Katie Keith is our Supplier Of The Week, 11 – 17 April 2016.

The Wolverhampton-based emerging designer creates hand illustrated and screen printed cushions, with bespoke options available. We spoke to the hugely approachable Katie to find out more about her work, the process, and her new studio.

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Screen Shot 2016-02-22 at 17.58.43

Where did your passion for making start?

Every school holiday and weekend I would find myself at my Grandma’s, often with my cousins, learning techniques about painting and finding stuff around us to use and manipulate to create something epic. I guess I’ve just been brought up in an extremely creative environment. My Grandma was definitely my biggest influence and my inspiration for pursuing my creativity to where I am now. We are all now working in creative industries.

 

What is your favourite part of the screen-printing process? 

My favourite part would have to be pulling the ink through the screens, it makes this crazy squeak sound that makes some people shiver but I really like it! I think it’s because I know there’s been a good layer of ink pushed through and there’s going to be a nice crisp finish when I lift up the silk screen.

Katie_Keith_Inkyhand

 

What may someone not know about the process?

The one most important thing, that people probably don’t realise, is the time I spend designing and hand drawing my positives. These are images that will be imposed onto the silk screens, using the UV light.

When I am designing I spend a lot of time thinking about splitting up an image into several colours and thus several positives will be needed. It’s very important to figure this out because if you have an image with lots of layers, you can spend forever printing a pattern and the end result just isn’t sustainable. I also hand draw these positives because it keeps my raw drawing style throughout the whole making process and keeps it truly traditional as nothing ever sees a computer.

I once did a print that had 38 layers in it. It was an ice-cream print and I had split it up into this crazy illustration with lots of colours and different toppings.

 

You’ve recently moved to a new studio – tell us more!

I started in a small studio space within a purpose built building of artist studios. It’s pretty exciting to expand into a bigger studio, still within the same building. I really enjoy working in a co working space as I think it’s really important to surround yourself with like-minded people.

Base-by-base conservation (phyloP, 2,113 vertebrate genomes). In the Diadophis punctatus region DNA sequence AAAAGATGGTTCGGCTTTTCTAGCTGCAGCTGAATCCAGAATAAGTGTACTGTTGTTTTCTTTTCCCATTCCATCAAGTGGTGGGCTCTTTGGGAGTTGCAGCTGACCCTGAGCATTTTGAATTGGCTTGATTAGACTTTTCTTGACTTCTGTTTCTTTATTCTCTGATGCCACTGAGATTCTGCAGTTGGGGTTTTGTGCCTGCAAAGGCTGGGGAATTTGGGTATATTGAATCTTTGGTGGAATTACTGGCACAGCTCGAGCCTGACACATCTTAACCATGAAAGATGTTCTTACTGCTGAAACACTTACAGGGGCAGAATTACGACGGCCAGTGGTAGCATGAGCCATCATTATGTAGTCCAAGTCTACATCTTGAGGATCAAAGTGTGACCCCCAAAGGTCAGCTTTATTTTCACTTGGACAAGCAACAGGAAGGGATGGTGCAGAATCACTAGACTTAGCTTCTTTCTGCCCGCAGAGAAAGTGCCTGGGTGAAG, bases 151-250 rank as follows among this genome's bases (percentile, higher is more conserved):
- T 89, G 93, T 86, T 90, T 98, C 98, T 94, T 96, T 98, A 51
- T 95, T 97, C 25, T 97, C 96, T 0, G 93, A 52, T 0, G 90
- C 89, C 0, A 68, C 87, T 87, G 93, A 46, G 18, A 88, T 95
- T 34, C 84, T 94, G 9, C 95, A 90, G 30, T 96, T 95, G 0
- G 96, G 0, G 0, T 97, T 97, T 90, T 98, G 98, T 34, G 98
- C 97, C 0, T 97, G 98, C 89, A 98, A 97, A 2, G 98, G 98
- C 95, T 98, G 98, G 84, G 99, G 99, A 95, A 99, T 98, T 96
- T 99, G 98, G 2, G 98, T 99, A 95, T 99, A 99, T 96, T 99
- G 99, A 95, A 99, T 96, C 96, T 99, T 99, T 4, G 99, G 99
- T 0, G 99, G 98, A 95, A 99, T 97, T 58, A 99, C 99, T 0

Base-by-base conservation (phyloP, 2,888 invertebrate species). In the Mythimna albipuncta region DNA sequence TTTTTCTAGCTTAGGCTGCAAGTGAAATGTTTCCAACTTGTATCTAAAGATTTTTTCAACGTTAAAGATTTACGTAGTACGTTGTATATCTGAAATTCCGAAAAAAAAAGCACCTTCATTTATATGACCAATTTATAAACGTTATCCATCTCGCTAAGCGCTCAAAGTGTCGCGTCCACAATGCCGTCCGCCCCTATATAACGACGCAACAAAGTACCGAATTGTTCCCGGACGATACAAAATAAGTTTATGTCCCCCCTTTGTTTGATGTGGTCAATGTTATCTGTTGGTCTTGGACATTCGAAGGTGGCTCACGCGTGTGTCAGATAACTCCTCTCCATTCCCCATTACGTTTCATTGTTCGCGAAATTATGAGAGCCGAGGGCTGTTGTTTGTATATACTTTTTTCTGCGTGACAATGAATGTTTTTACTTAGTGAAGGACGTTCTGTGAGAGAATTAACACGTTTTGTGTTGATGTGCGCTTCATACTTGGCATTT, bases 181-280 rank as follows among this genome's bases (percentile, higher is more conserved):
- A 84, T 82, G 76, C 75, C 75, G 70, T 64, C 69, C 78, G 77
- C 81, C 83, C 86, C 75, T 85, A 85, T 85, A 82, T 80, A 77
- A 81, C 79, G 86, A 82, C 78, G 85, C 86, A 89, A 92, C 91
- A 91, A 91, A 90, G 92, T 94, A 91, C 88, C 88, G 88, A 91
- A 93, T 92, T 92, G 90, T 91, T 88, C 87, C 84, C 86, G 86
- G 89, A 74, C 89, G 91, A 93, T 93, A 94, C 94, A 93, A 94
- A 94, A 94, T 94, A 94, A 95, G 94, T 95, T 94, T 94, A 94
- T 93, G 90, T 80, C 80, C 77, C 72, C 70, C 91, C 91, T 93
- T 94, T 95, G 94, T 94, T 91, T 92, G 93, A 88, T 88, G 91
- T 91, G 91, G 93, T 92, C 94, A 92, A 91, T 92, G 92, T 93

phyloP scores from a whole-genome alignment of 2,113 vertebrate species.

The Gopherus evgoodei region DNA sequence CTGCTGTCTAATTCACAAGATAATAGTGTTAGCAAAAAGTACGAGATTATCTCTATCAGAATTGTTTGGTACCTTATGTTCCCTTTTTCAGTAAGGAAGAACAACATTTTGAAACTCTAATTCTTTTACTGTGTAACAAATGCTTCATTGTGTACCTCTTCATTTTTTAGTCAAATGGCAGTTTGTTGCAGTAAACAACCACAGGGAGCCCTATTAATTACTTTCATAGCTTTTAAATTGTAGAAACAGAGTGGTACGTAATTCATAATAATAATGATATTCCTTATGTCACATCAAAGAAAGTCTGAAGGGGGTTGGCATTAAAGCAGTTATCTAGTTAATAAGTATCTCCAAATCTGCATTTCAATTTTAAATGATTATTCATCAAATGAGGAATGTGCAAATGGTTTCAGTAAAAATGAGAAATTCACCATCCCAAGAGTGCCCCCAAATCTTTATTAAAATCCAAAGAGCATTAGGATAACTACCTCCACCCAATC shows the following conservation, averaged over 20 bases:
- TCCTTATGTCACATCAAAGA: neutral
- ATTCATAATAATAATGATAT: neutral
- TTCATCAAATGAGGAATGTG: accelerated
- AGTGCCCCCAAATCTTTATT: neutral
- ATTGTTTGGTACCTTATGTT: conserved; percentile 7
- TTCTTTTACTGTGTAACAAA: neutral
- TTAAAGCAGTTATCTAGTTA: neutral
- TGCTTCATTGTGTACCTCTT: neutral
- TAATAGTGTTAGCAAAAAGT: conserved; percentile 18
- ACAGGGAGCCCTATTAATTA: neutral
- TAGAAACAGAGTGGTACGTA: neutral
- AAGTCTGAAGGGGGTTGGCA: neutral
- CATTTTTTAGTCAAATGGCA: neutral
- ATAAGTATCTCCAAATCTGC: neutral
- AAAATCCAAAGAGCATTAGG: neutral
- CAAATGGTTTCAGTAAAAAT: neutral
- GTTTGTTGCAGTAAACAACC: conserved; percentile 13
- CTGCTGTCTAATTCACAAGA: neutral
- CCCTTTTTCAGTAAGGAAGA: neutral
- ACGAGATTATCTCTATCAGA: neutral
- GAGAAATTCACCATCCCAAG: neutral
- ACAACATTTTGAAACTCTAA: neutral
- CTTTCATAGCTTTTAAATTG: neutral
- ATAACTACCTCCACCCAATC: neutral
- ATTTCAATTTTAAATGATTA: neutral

Expanding into a bigger print studio will really help with the efficiency of my business. It will also give me a better advantage to showcase my work to visiting clients.

 

How do you approach sustainability in the studio?

My work is very linear and detailed and I’m pretty fussy over the finish, I want to make sure I get it right from the beginning. I worry about our ‘throw away’ attitudes and, even though I’m adding a product into the market, I believe I’m adding a quality product. I would much rather design a high standard product that last a long time rather than a current trend.

I try to produce as little waste in the whole process and use left over material for testing pieces on my next project. I’m even really conscious about the shipping materials I use.

 

What advice would you give to a designer starting out? 

For any designer starting out I would say be true to yourself and your ideas. Don’t conform to what you think people want, or any specific ‘trends’, and always learn! Learn from your mistakes in business and from design, and keep pushing forwards. There’s also lots of help out there regarding understanding business, like The Prince’s Trust, so check them out!

 

How do you believe online marketplaces can benefit emerging designers?

As a designer-maker its really hard to juggle all the aspects of business and marketing as well as hand producing my fabrics. Online marketplaces really help bridge the gap so I can focus on getting a top quality product made.

 

Finally, why does design matter to you?
Answering this is a pretty tricky one. Design has always been in my life, I can’t really pin-point down to a reason why it matters, it’s just does. Design can express emotions as much as it can create emotions, design can bring joy to those that create and to those that don’t, I could go on forever here…

 

 

 

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